Sen. Bernie Sanders laid out the ways that he would leverage his popularity emerging from the Democratic primary to continue to push Hillary Clinton to the left if she wins the presidency next month.
In an interview published Monday with the Washington Post, Sanders argued that the Democratic Party is “more progressive” than its presidential nominee.
He emphasised that he saw it as his role to “demand that the Democratic Party implement” the party platform his allies helped shape, and would be “vigorously in opposition” if Clinton attempted to abandon the platform’s progressive elements.
“The leverage that I think I take into the Senate is taking on the entire Democratic Party establishment, and, you know, taking on a very powerful political organisation with the Clinton people,” Sanders said, listing off the number of states he won during the primary.
He added: “That gives me a lot of leverage, leverage that I intend to use.”
The Vermont senator also emphasised that he would not be cowed by the knowledge that his proposals would not be well-received by a likely Republican-controlled House of Representatives. Sanders promised to hold the GOP politically accountable if it tried to block measures that he supports — such as raising the minimum wage and making public college free for a large number of Americans.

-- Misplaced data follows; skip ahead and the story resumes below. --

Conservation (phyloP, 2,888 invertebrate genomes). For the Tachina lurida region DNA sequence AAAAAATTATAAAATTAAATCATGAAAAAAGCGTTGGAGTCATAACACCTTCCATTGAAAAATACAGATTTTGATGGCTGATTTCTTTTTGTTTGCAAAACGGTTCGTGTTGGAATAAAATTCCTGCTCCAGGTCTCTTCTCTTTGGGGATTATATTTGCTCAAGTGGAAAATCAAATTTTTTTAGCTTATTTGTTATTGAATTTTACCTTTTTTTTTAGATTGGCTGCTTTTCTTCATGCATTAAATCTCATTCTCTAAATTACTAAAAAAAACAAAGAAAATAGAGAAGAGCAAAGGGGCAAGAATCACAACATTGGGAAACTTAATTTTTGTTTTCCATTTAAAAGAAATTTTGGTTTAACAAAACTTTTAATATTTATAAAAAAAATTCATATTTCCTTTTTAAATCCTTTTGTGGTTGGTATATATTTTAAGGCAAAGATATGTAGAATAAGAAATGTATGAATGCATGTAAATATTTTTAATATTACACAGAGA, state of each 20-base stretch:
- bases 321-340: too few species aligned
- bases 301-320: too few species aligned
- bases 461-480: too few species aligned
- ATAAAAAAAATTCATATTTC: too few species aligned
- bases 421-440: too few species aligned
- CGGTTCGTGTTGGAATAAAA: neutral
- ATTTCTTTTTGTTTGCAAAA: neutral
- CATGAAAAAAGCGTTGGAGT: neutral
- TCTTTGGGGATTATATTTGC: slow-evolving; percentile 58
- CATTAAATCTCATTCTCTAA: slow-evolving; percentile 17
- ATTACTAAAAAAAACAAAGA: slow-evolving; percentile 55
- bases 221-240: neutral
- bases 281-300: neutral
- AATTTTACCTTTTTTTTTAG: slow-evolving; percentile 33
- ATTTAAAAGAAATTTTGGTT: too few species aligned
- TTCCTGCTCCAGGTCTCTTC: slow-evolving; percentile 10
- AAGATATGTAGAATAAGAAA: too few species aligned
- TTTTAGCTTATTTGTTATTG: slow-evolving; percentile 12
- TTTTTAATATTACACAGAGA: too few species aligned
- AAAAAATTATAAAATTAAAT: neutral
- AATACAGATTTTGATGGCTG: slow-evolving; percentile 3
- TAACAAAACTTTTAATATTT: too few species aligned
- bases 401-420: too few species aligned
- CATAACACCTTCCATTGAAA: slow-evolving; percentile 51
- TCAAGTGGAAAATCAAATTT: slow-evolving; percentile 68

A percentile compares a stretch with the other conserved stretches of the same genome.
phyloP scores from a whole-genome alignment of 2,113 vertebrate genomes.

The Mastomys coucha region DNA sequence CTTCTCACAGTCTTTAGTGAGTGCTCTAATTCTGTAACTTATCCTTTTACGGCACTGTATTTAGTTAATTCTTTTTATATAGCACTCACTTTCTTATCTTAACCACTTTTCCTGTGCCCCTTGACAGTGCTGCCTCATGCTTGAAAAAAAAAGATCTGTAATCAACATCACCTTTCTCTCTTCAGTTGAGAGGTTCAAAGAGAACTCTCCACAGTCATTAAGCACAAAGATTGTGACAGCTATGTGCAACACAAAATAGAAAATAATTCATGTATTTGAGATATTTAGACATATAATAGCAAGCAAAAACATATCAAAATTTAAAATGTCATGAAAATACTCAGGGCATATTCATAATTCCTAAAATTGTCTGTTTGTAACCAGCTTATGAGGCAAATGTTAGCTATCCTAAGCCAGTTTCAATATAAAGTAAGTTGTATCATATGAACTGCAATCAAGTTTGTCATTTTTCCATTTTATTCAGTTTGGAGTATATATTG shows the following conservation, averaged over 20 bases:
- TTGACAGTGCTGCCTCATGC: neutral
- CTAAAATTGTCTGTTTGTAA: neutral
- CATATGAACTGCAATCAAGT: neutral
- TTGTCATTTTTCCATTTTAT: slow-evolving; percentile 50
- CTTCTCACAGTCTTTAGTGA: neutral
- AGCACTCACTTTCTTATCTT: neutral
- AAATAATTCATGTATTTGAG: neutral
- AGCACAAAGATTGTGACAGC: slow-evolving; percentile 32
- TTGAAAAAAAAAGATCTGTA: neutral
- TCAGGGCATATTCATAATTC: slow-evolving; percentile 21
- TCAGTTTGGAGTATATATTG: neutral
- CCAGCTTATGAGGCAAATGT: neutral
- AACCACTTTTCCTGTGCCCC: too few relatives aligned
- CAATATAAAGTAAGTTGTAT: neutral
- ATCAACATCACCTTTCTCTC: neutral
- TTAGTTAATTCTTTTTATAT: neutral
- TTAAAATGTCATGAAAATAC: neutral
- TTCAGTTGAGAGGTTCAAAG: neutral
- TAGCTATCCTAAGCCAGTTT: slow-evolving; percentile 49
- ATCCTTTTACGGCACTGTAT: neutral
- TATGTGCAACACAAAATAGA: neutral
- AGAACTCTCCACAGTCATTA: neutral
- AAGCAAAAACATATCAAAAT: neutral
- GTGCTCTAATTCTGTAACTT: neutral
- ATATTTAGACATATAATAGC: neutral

“It’s not good enough for me, or anybody, to say, ‘Well, look, Republicans control the House: From Day One, we’re going to have to compromise,’ ” Sanders said. “The Democratic Party, before they start compromising, has got to rally the American people around our ideas and make it clear that if Republicans do not go along with reasonable ideas to benefit the middle class and the working class, they are going to pay a very heavy political price.”
Though he obviously did not ultimately win the Democratic presidential primary, Sanders has seen his popularity soar following his bid.
A Morning Consult poll conducted this year found Sanders was the most popular current US senator, and several other surveys show that he has a higher favourable rating than other popular political figures including first lady Michelle Obama, Vice President Joe Biden, and former President Bill Clinton.
Since pulling out of the presidential race earlier this year, Sanders has hit the campaign trail numerous times on Clinton’s behalf, attempting to convince some of his hesitant supporters that the former secretary of state shares far more in common with Sanders politically than Republican presidential nominee Donald Trump.
NOW WATCH: Briefing videos
Business Insider Emails & Alerts
Site highlights each day to your inbox.